Construct a Research Poster

A good poster, like a good conference presentation, tells a story. Its layout is organized and logical. Simple, uncluttered design highlights research rather than obscuring it, and a clear narrative guides the reader.

Consider your message (what is interesting and important about your research) and why others might be interested in your research. Thinking about this when you begin designing your poster will help you select information and edit. The research poster follows the same standard format as a research paper.

The major sections may include:

  • Abstract/Introduction/Background
  • Methods & Materials (Social Sciences, Sciences) or Images and Illustrations (Arts & Humanities)
  • Results
  • Discussion/Conclusions
  • Implications/Further Work
  • Acknowledgements
  • References

Limit Text

As you can see, posters often follow a format similar to a research paper, but do not attempt to write your paper into your poster! The average reader will spend three to five minutes reading your poster—no more.

The text you select to tell your story must be brief and to the point. Here are a few guidelines to help you edit:

  • Chunk information into bullets, lists, or short paragraphs.
  • Keep sentences and paragraphs short.
  • Simplify language.
  • Use bold and italics sparingly to judiciously emphasize the most important points. Never underline.

Focused editing will help you get your message across. Compare the following excerpts from a research poster:

This research aims to examine whether a subtle reminder of power differentials increases the probability that a person will use racial stereotypes when making criminal judgments.

At 26 words, the aim of the research is difficult to understand. Compare that example to the following, at just 9 words:

Power primes lead to increased stereotyping in criminal judgments.

Like simple prose, uncluttered design will highlight your research.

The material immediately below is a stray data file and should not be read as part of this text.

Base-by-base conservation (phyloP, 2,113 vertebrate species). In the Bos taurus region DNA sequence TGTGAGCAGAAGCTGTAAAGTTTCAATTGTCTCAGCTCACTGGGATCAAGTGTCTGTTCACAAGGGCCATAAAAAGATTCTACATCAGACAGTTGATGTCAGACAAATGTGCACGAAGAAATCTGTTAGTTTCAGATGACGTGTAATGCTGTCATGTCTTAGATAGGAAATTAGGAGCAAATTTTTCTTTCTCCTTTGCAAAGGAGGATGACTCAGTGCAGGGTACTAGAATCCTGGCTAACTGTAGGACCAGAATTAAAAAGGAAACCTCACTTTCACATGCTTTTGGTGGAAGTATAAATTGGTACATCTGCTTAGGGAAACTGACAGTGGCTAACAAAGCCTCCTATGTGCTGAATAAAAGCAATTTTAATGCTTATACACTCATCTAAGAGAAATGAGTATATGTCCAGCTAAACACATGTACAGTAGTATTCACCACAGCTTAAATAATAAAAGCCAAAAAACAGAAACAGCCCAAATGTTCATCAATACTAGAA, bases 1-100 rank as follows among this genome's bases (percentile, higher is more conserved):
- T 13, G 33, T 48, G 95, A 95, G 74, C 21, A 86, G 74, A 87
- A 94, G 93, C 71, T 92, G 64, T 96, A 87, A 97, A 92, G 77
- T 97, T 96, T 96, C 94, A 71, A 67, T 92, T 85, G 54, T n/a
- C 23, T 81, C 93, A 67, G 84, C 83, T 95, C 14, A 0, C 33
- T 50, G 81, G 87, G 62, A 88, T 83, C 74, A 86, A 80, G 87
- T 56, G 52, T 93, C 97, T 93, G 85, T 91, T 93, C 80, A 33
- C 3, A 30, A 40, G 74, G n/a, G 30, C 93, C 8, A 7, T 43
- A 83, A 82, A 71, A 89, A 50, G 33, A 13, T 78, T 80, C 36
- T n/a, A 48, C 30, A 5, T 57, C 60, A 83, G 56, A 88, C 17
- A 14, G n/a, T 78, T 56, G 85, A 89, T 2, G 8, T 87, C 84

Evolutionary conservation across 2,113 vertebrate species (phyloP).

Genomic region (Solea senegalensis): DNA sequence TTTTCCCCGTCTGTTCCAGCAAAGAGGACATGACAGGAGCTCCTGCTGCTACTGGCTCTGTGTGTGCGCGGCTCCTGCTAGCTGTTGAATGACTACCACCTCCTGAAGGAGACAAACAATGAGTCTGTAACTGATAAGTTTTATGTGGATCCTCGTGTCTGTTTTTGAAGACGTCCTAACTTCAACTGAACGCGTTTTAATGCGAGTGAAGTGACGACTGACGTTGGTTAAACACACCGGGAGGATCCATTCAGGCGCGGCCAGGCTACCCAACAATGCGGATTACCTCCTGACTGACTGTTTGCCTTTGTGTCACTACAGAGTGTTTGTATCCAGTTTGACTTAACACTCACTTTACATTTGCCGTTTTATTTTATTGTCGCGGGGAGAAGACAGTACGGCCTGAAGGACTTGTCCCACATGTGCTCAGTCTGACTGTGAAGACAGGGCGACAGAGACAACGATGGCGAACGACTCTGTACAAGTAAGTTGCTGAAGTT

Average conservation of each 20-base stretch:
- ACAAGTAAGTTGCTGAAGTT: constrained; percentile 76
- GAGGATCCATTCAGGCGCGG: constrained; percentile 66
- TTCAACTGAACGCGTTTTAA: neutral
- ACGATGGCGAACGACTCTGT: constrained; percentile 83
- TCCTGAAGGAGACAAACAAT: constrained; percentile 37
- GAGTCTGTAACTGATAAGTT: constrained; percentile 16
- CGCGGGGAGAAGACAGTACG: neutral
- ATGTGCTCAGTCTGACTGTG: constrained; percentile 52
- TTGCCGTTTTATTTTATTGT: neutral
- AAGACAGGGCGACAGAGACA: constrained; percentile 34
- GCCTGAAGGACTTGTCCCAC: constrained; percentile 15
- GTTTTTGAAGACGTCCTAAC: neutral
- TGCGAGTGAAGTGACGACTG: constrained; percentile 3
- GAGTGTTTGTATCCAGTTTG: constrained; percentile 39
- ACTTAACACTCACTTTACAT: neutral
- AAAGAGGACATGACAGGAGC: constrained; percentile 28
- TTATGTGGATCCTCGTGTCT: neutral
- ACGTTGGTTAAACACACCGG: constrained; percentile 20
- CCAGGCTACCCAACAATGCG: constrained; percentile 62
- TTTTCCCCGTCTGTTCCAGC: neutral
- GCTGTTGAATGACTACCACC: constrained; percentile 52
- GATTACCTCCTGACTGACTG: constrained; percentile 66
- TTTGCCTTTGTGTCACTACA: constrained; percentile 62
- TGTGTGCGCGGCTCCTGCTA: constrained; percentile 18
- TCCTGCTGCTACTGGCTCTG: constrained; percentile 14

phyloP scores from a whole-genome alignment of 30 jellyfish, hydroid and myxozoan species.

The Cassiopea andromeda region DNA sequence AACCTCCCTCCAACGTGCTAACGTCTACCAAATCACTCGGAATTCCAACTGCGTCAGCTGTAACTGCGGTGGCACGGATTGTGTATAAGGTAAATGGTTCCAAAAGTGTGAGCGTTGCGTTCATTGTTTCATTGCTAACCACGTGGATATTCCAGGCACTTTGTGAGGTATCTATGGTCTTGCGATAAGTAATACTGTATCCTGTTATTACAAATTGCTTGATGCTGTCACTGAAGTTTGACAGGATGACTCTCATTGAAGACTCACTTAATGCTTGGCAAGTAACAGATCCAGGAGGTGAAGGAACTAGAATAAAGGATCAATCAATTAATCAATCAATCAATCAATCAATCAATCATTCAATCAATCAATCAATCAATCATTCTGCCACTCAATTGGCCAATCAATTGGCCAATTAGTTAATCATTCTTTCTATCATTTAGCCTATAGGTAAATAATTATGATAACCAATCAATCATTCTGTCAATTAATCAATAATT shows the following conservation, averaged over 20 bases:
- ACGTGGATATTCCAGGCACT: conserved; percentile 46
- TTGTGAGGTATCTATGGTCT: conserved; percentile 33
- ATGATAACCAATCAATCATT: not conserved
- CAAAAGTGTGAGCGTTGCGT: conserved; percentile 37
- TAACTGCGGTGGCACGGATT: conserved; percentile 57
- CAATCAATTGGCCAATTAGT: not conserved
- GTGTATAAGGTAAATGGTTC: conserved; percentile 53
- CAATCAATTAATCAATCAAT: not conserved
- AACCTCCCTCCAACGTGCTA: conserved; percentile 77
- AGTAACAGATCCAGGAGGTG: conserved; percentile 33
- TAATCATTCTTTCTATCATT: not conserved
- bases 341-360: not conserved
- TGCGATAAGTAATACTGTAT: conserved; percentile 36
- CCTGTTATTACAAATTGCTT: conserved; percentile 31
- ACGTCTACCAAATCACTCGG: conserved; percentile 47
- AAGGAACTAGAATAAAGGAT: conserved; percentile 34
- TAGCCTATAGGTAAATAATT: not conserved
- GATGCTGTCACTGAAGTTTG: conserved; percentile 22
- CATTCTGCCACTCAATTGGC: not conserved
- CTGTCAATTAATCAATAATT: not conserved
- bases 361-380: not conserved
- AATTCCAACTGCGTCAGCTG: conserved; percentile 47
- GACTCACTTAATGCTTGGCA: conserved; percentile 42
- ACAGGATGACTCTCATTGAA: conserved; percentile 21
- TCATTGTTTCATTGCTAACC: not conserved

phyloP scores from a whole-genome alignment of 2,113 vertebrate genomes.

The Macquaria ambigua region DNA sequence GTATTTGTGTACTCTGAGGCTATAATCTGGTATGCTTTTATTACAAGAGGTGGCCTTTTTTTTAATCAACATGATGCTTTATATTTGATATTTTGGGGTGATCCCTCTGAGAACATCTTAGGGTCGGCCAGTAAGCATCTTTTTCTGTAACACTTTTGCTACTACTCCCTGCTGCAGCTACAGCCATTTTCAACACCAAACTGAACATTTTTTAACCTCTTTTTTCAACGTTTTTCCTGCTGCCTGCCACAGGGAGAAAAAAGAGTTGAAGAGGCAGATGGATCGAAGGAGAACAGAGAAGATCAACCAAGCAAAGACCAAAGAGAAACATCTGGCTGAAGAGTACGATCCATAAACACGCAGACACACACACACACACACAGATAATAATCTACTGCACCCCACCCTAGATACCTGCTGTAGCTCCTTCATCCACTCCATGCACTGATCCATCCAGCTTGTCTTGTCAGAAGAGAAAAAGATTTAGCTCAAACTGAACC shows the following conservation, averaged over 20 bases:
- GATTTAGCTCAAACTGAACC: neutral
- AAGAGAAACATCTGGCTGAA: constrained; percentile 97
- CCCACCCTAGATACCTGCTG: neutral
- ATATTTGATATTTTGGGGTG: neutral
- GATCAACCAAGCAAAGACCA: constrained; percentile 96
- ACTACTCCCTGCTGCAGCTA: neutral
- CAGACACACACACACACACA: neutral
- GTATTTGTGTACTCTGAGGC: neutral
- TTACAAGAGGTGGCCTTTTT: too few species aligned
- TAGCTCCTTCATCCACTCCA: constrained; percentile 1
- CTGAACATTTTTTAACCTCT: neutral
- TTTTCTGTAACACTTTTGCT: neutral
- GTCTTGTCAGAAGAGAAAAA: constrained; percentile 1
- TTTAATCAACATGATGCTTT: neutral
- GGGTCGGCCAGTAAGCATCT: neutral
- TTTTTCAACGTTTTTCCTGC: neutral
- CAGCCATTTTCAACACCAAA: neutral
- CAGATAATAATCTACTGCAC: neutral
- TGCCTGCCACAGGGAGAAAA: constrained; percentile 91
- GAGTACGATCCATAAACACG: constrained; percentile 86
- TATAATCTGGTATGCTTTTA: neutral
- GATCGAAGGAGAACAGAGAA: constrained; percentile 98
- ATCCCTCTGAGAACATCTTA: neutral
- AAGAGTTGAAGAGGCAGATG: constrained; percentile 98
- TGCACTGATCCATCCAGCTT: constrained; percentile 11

Unify Your Design

Design can make or break a research poster. Too much color, shading, and uneven margins distract the reader rather than draw attention to the star of your poster—the research. Simple, uncluttered design is easy to achieve with a few guidelines:

  • Use a 3 or 4 column layout, and flow your design from top to bottom and left to right.
  • Use clear headings to organize your poster and help your reader find what they're looking for. Most poster audiences will not read the entire poster, but instead focus on your Results or Discussion.
  • Balance text and figures. Having one side predominantly text and the other primarily image causes a lop-sided look.
  • It's usually best to use a light, neutral background color with dark text. Use additional colors sparingly, one or two colors for accent. Ask colleagues if they think the colors you've chosen work together.
  • Margins should be even, with plenty of space between boxes.
  • Posters should have 30–40% white space, less than 25% text, and 30–50% images and figures. Posters with too much text overwhelm the viewer with the amount of information.
  • Use images and figures rather than text to convey concepts, designs, models, relationships, and trends. Make sure your images and figures are labeled clearly. Your audience will appreciate it.

Font choices contribute greatly to the overall aesthetic of your poster. When selecting fonts, keep the following in mind:

  • Use fonts that are easy to read—Arial or Times New Roman—and avoid using drop shadows on your fonts or figures.
  • Use font size appropriate for the information you’re providing: the title should be legible from 20 feet away (36–40-point font); the text of the poster from 5 feet away (20–24 point font).
  • You may want to use one font style for your body text and another for captions and labels. Avoid using more than two font styles however, as that muddles the design.